“It is when all is said and done just another "end run" attack, just like putting a miniture WiFi CCTV camera in the "smoke detector" in a hotel room where it can see what the weary business traveler types in on the keyboard when downloading their email etc… [1] Think of the bits inside of a "Mobile Broadband Dongle"(MBD), it would not take any kind of genius to "augment" one to act as an appropriate EM detector as an extra function, likewise the Near Field Conectivity(NFC) in dongles and now being built into mobile phones as standard would be ideal as sensing heads. It is something I've been thinking about off and on for a few years due to some work I was asked to do for an organisation that was contracting services to a state level organisation. Oh and as the Chinese make by far the majority of the MBDs NFCs and almost certainly the IoT devices as well, we might well not be talking "in the future tense" it might well have happened already...”

https://www.schneier.com/blog/archives/2015/06/friday_squid_bl_483.html#c6699014

There are probably a lot of ways to ex-filtrate the keys via some modified cell phone, hacked router, hidden device connected to a bot net’d box and so on.

June 30, 2015 2:03 AM

qb on Migrating from SHA-1 to SHA-2:

@Me

> That is, we will be able to solve NP-hard problems in P-time

That's not true. At least, most complexity theorists believe it's not. Don't believe everything "journalists" spew. See e.g. https://en.wikipedia.org/wiki/BQP . We may be able to do away with currently dominant flavors of asymmetric crypto (cf. Shor's Algorithm), but there are schemes not amenable to quantum computers, even if those can be built and scaled (e.g. lattice-based crypto).

June 30, 2015 1:05 AM

Wael on TEMPEST Attack:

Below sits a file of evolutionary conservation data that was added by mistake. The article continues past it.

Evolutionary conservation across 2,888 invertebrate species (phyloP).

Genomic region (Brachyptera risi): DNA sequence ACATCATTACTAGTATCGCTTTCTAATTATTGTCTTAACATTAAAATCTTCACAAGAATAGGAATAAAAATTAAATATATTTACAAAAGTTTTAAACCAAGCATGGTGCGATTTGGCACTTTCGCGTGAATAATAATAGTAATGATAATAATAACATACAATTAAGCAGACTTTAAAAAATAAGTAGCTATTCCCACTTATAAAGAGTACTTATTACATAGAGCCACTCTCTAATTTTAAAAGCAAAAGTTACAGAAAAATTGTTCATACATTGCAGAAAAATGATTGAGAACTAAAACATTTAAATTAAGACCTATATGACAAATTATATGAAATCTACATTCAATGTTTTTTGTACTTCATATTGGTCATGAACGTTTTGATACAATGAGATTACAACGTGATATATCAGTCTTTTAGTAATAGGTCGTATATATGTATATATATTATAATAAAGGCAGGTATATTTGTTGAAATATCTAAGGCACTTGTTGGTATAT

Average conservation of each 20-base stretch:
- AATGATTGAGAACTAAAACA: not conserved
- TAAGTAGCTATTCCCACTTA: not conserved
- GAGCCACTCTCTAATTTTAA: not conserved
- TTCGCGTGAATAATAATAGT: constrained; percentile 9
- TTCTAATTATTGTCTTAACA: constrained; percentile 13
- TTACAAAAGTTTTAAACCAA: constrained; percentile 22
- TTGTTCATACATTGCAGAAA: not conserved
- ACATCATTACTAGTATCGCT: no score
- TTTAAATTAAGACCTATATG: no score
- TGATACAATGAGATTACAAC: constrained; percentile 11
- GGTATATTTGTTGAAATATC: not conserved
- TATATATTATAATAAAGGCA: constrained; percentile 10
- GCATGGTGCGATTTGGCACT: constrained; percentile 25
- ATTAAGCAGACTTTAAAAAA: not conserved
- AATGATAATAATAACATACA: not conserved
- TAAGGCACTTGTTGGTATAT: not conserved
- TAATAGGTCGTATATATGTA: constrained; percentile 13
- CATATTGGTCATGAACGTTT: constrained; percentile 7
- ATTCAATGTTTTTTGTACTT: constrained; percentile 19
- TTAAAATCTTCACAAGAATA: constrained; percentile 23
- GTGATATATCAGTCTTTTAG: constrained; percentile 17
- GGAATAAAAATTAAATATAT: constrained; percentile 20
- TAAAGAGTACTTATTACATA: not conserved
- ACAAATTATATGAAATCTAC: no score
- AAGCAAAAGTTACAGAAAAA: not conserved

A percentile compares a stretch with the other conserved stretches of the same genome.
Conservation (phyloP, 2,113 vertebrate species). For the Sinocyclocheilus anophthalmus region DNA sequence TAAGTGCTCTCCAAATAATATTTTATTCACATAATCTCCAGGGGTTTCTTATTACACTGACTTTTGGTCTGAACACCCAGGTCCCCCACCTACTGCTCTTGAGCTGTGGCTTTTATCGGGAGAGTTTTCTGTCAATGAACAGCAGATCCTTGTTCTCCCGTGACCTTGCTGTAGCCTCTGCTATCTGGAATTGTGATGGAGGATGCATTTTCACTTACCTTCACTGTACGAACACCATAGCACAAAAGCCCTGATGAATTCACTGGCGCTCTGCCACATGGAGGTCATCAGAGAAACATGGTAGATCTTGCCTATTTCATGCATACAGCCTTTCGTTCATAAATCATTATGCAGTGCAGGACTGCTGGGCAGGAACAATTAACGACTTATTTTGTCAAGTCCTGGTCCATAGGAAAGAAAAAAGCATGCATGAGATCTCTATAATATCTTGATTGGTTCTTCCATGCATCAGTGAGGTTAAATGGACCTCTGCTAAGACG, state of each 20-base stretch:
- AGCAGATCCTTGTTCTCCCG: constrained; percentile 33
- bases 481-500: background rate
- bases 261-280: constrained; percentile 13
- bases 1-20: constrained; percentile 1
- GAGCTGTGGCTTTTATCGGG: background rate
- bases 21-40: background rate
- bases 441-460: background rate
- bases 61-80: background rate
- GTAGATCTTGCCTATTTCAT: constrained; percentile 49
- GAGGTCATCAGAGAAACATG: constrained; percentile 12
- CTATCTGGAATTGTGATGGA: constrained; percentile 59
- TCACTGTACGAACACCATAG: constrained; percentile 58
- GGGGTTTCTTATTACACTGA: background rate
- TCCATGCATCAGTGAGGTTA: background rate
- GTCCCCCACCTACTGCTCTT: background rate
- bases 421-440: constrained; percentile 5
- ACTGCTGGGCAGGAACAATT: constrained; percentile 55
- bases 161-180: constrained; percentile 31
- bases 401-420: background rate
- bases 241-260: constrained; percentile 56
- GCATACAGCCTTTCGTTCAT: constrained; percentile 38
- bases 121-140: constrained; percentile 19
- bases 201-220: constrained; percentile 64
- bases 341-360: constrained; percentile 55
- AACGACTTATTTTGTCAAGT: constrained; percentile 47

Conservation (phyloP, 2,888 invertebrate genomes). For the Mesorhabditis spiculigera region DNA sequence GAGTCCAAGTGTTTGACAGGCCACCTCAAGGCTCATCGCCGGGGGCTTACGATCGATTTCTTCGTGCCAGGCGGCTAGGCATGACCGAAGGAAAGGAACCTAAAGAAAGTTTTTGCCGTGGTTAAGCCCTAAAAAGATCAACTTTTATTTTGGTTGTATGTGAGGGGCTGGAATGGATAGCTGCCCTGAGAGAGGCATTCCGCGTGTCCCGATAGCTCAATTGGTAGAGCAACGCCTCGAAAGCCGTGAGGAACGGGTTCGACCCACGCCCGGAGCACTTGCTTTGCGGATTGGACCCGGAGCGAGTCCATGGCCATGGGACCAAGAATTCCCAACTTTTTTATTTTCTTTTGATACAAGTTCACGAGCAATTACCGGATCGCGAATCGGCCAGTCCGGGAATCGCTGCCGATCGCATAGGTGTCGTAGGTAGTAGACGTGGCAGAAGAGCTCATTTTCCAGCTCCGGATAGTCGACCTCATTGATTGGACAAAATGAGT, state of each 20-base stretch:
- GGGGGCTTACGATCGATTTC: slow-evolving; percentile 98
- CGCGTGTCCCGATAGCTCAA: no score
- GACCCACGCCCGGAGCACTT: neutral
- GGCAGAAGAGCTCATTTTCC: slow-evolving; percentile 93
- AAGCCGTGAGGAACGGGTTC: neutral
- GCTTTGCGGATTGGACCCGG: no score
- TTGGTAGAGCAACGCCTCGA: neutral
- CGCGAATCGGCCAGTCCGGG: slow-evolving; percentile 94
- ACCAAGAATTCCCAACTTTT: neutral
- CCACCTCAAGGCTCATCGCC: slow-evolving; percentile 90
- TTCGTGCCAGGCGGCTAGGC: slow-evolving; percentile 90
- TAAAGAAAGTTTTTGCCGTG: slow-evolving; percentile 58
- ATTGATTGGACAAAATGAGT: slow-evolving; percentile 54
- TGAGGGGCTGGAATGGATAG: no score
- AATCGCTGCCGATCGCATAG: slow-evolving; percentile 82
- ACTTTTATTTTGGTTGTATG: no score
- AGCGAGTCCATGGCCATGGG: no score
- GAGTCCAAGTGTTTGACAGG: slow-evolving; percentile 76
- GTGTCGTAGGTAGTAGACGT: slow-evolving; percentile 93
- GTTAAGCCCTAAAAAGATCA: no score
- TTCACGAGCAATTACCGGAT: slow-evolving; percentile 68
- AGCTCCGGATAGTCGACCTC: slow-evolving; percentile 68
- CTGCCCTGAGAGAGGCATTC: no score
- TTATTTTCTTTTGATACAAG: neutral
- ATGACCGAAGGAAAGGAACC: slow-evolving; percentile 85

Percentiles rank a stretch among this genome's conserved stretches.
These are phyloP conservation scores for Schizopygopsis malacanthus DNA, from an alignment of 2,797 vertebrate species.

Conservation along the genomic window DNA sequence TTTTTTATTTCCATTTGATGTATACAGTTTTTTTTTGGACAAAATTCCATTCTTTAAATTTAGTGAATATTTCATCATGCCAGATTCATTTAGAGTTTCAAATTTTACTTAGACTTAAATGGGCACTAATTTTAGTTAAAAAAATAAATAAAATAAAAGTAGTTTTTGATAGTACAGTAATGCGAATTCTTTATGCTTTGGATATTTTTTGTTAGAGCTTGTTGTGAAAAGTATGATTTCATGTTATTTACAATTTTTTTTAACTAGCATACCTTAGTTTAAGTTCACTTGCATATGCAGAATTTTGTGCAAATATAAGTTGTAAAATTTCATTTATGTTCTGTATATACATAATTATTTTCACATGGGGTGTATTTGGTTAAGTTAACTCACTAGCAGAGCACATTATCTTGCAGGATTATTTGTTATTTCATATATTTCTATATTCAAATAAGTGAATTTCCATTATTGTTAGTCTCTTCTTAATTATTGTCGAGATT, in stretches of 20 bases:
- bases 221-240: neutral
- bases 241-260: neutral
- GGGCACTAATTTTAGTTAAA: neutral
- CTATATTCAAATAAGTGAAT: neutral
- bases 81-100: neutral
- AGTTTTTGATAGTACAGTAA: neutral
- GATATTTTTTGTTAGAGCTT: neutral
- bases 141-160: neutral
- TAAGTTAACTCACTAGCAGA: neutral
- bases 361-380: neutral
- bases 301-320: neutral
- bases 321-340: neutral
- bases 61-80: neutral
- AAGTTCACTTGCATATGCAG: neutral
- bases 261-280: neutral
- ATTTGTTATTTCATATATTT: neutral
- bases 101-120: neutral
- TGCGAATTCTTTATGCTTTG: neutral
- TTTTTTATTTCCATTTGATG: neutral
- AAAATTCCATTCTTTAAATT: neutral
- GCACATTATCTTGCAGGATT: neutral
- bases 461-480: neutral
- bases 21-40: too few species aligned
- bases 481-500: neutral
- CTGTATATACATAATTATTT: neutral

@Nick P,

Even your water pipes are a threat. Someone needs to circulate a "Restrooms considered harmful" paper in ACM or IEEE. Mwahahahaha.

As a matter of fact, water pipes are a threat! Remember the toilet-bowl bug? (the last paragraph.) They could be used as antennas or transmission lines as well...

June 30, 2015 12:55 AM

Wael on Friday Squid Blogging: Classic Gary Larson Squid Cartoon:

@Figureitout,

Anyone w/ a desktop computer can look in at the power switch and note the twisted wires to deal w/ RFI/EMI. Interesting to see the concept cross over different mediums; also the constant circular rotation is so prevalent in our universe (look at our planet spinning, orbiting, and our galaxy), it's spooky.

Because everything in the universe is sinusoidal (I am not sure it's true, but one of my teachers told us that a long time ago.)

And because different disciplines obey the same laws. You'll end up solving the same set of differential equations whether you're doing mechanical engineering or electrical engineering. One of the areas that amazed me a while back was that one can prove trigonometric identities the classic way or using probability or using Fourier / Laplace transforms. I don't remember the details but I am sure you won't have a hard time finding the ways.

Speaking of twisted wires, they do form a transmission line. You may also notice ferrite beads at the ends of the wires, especially high frequency / bandwidth ones such as your monitor cable (mostly embedded in the connector ends) to reduce stray fields.The equations you use for these won't be dealing with Voltages and Currents. They'll be dealing with Electric Fields and Magnetic Fields, because as the frequency goes higher, and the wavelength becomes comparable to the physical dimensions of the circuitry, then Field theory is the way to go.

circular rotation is so prevalent in our universe (look at our planet spinning, orbiting, and our galaxy), it's spooky.

It's doubly spooky ;)

June 30, 2015 12:38 AM

MorePower on TEMPEST Attack:

@comment
The range can be extended *slightly* by the use of more powerful equipment

Hamburger buns? Or perhaps a Bagel?

June 30, 2015 12:38 AM

Wael on TEMPEST Attack:

@Jack L,

hmm so this could be pulled using the radio inside cell phones

Probably not without modifications.

June 30, 2015 12:36 AM

Wael on TEMPEST Attack:

@Slime Mold with Mustard,

You can build your own [...] (If you have a 6 figure budget)

Or you can visit your military surplus store and keep an eye on a Security Tent. And if you convince the clerk that it's a camping tent, you may even get it for $20.00...